Evolution has been the main motor of mankind since the beginning of time. Lately, this motor has been running faster than ever before, as we have the resources and technology to innovate in all aspects of our lives. The human brain, however, has stayed pretty much the same. We still tend to act on impulses and go with our “guts”. That’s because the center for all decision making is in our reptilian brain which works on impulses – you see, at the dawn of time, the most important decisions were whether to run from or confront the bear and a deep philosophical approach would have meant imminent extinction.
Learning is not based on impulses and happens in the cerebrum; this is where higher-ordered functions like memory and reasoning occur. Basically, through a network of neurons, sensory information is transmitted by synapses along the neural pathway and stored temporarily in short-term memory, a highly volatile region of the brain that acts like a receiving center for the flood of sensory information we encounter in our daily lives.
How learning works
Another recent study at the Martinos Center for Biomedical Imaging, Department of Radiology, Massachusetts General Hospital and Harvard Medical School found that the structural core of the brain receives sensory information from different regions and then assembles bits of data into a complete picture that becomes a memory of an event.
This memory is strengthened by multiple sensory inputs. For example, if we both see and hear something, we are more likely to remember it than if we only hear it.
If we experience an emotional reaction to something - fear, anger, laughter or love - that emotion becomes part of the memory and strengthens it dramatically. In recalling memories, subjects who had experienced an emotional reaction were far more likely to remember the event and with higher accuracy than those who simply witnessed an event without any emotional attachment. That explains why highly emotional events – birth, marriage, divorce and death – become unforgettable.
Why immersion is so effective
So if we are looking for learning that sticks, we need to ensure that it engages all the senses and also tackles the emotional part of the brain.
Learning in immersive environments might just do the trick.
Just as the name suggests, an immersive environment allows learners to be totally submerged in a self-contained artificial or simulated environment while experiencing it as real. Immersive environments can offer learners rich and complex content-based learning while also helping them develop their technical, creative, and problem-solving skills. Because such environments are rich, visual, and appealing to more senses at once users show a high degree of engagement.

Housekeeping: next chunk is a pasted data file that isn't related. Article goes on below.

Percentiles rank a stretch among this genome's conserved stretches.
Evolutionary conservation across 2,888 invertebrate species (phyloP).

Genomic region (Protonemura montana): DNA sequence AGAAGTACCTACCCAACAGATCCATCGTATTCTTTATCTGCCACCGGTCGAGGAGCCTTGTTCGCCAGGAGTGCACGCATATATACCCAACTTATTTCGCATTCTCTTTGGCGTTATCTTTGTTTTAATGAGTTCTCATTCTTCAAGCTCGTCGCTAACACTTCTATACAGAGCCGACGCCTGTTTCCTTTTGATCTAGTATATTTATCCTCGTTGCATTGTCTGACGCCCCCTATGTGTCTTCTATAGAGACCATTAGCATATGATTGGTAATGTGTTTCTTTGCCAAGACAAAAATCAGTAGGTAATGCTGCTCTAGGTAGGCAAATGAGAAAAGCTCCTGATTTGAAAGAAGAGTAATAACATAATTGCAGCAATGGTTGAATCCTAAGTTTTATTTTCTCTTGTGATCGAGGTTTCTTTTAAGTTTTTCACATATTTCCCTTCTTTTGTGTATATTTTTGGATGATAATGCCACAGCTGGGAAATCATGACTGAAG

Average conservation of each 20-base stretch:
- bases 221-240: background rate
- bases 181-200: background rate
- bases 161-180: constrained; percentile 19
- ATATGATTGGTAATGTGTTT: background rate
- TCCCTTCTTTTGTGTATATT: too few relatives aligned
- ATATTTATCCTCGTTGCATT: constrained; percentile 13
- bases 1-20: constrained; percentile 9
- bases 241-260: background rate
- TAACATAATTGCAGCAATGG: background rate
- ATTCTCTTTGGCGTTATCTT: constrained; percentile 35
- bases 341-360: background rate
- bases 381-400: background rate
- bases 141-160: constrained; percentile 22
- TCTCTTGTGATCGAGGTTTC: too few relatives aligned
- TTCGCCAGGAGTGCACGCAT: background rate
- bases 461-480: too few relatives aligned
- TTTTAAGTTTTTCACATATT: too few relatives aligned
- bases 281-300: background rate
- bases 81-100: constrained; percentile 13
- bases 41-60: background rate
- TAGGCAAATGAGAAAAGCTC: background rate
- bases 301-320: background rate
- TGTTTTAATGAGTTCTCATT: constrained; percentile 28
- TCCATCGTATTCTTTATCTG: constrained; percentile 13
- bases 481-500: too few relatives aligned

Since immersive environments can involve a number of internet-based applications, the term is rather difficult to define even for the most web-savvy. For example, immersive environments can include virtual worlds, virtual reality programs, Web-based games, multi-user virtual environments (MUVEs) and massively multiplayer online games.
Regardless of what an immersive learning environment is made of, the task-oriented, collaborative, and communal qualities it holds may mirror much of what we know to be good models of learning, in that they are collaborative and encourage active participatory roles for users.
How immersion works
Virtual worlds offer a great range of specific learning opportunities in what is an adaptable and differentiated immersive social space. As a participation-based network, immersive environments allow users to build communities of practice, collaborate with peers in group work, and create and share content. In addition, learning is facilitated in multiple ways, from the community-managed etiquette of the various chat channels, to the didactic tutorials offered by the software used.
Digital games and simulations help learners develop problem-solving, decision-making, inquiry, creativity, and technology skills. Participating in a highly immersive, engaging, and challenging environment also helps users understand the learning process better thus improving both engagement and retention of information.
As the available immersive technology improves and high speed Internet is everywhere at a very small cost, immersive learning environments should begin to play more of a role as a supplement to or major component of professional learning.
This will prove particularly appealing to the Millennials who are children of technology and place a high value on interaction and innovation.
Immersive learning is not the future but the present
Immersive learning environments have the potential to function as a professional learning treat, making learning fun. Immersive learning environments mix the worlds of leisure and work or informal and formal learning. This good balance of work and play represents a major source of knowledge acquisition and competency development for professionals in all areas. Unlike traditional modes of professional development, immersive environments offer employees learning opportunities where control of learning rests primarily in their own hands and where learning may also come from opportunities to engage and collaborate in socially connected networks of peers and online services.
All in all, immersive learning is no longer the future, it already is the present. The results of such an approach to employee development are far better than those of old-fashion classroom training. It transcends time and location barriers and appeals to all learner types making information retention easier and a lot more fun.